I wanted to give Go a new chance. Within 24 hours I was cured again. To start with, there are a lot of bad tutorials for Go. They all assume you are a C++ coder who wants to learn a better language. That part they succeeded. Any language is better than c++. I am not fluent in C++. I couldn't get a grip on any of there tutorials. The turorials were created to mimic C++ so there was no line of thought. No plan. Just separate chapters without any logicl buildup.

And then I found this: http://www.golangbootcamp.com/book/intro A truly good tutorial. They also jump from topic to topic sometimes but all in all it is understandable. You can use it to study Go, if you are desperate enough.

Why I don't want to use Go

First of: it's a mess. Go is even more of a mess than Python. Let's look at an example:

package main

import "fmt"

var	fac = 1

func main () {
  for i := 2; i < 12; i++ 
     fac *=  i
  fmt.Println (fac)
Will it compile? Let's see:
jan@fluor:~/Langs/go/test$ go run f01.go
# command-line-arguments
./f01.go:8:27: error: missing ‘{’ after for clause
   for i := 2; i < 12; i++
It doesn't. Why? Because Google decided to give you zero flexibility in writing your sourcecode. On the left is what I wrote, on the right is what Google demands:
   for i := 2; i < 12; i++		for i := 2; i < 12; i++  {
The same goes for other places where a '{' is required such as in IF clauses. ZERO flexibility in making tour source more readable. It's either the GO way, or the HI way. Go is a DDR compiler.

Sometimes you type one letter wrong and you get 40 lines of error messages, plus the "# command-line-arguments" which we also have here. I did not supply a command line argument. The program doesn't expect arguments. I did not check on arguments. And still Go blames me for a command tail.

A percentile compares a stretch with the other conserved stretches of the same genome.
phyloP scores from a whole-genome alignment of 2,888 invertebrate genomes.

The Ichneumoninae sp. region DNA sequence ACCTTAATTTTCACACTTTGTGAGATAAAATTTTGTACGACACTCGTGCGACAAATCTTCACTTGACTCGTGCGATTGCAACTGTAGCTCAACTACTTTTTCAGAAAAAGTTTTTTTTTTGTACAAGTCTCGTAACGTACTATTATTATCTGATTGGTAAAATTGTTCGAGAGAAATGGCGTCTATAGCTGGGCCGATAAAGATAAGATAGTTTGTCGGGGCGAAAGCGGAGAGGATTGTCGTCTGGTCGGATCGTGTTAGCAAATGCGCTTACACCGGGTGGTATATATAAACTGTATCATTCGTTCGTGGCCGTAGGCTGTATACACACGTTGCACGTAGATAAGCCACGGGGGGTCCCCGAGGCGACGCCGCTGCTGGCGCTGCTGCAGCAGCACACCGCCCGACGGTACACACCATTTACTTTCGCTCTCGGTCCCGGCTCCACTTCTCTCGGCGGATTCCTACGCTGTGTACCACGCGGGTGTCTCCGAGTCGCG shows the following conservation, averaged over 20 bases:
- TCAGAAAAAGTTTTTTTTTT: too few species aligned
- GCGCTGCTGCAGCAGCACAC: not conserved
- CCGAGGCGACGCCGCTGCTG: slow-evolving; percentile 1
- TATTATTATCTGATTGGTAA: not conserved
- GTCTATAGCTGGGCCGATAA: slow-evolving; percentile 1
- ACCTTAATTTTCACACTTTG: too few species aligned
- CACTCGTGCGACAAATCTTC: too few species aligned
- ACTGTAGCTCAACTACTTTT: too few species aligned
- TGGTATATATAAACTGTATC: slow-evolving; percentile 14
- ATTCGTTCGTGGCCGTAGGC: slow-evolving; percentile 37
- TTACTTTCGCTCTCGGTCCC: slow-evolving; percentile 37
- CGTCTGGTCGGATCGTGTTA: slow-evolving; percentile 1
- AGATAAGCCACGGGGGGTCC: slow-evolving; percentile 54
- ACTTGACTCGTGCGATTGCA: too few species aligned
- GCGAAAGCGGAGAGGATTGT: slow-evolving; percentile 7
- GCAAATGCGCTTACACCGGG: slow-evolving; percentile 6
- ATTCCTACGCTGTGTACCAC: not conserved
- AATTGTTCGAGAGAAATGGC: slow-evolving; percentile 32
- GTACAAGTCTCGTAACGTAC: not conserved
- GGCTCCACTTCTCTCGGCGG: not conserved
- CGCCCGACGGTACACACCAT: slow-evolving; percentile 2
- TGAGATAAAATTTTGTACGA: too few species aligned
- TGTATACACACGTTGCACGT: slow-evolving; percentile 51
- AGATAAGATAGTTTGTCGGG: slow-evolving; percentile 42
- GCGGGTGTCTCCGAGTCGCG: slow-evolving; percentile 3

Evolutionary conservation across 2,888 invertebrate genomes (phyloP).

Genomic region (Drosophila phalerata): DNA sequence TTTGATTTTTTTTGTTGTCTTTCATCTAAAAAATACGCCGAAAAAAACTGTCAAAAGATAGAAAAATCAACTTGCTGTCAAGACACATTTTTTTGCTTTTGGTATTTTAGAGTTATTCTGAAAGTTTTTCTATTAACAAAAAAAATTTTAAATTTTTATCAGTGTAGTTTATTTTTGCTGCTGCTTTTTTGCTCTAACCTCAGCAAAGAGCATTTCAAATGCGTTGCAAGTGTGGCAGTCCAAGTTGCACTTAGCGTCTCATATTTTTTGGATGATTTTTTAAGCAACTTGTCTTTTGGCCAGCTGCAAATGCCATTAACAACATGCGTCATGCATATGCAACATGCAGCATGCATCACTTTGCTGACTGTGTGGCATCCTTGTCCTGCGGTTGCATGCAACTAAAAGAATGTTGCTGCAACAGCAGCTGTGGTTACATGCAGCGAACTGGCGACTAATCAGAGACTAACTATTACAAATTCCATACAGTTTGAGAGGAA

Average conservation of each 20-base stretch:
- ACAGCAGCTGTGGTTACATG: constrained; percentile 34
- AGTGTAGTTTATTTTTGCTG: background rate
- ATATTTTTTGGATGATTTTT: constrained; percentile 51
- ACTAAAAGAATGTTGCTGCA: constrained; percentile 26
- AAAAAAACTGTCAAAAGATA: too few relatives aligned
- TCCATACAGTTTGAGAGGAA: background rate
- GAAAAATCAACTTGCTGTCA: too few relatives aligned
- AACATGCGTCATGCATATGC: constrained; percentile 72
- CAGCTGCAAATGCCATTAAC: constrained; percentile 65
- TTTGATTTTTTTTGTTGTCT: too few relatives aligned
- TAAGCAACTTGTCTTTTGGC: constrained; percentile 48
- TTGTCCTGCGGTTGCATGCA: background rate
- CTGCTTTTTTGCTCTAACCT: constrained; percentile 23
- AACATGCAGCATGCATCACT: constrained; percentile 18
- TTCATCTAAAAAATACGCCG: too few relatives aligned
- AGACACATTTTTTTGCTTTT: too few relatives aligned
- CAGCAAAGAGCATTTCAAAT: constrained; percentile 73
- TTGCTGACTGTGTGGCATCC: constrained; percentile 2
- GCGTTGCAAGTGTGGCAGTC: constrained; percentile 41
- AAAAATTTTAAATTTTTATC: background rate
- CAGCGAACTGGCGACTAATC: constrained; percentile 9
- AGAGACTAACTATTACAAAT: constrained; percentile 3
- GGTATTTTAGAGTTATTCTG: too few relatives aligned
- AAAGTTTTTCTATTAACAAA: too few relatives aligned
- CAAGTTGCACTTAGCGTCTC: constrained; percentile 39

The way in which vars are declared. Too much carelessness. Too chaotic. The ':=' operator that allows declaring a variable without typing the word 'var'. As if that makes all the difference. The return statement that automatically deduces which variable should be returned to the caller. The ommission of all looping constructs, but allowing too many options for the FOR loop, in order to make the omitted WHILE, REPEAT and LOOP control structures still possible. Allowing assignment operations inside an IF statement. Local variables inside control structures.

Excessive ornamentation is what described C++ and it also describes GO. When professor Wirth developed Modula-2 into Oberon, one of the first things to remove were local modules. GO re-invented the local modules. In fact, GO resembles Oberon quite a lot. If you see how Stroustrup went from C to C++ he just invented 'Modula-2 for C'. But for marketing reasons he did not develop a new syntax; he borrowed the C syntax. And he did not make a new name. He just named it C++ so all mediocre C coders just knew they needed the 'C superset'. Ritchie was not too pleased about this. Stroustrup just stole Ritchie's compiler.
And now Google did something similar, although they did not rob the C syntax. Google created "Oberon for C". And of course the three developers named every single programming language they could listas a source of their influence, except for Oberon, to prevent people from seeing the more than accidental similarities. In a recent Oberon, Wirth removed the LOOP EXIT END structure since LOOP/END is an infinite loop and most LOOP/ENDs can be rewritten using either a REPEAT or a WHILE statement. They copied even that!

Page created on 4 August 2011 and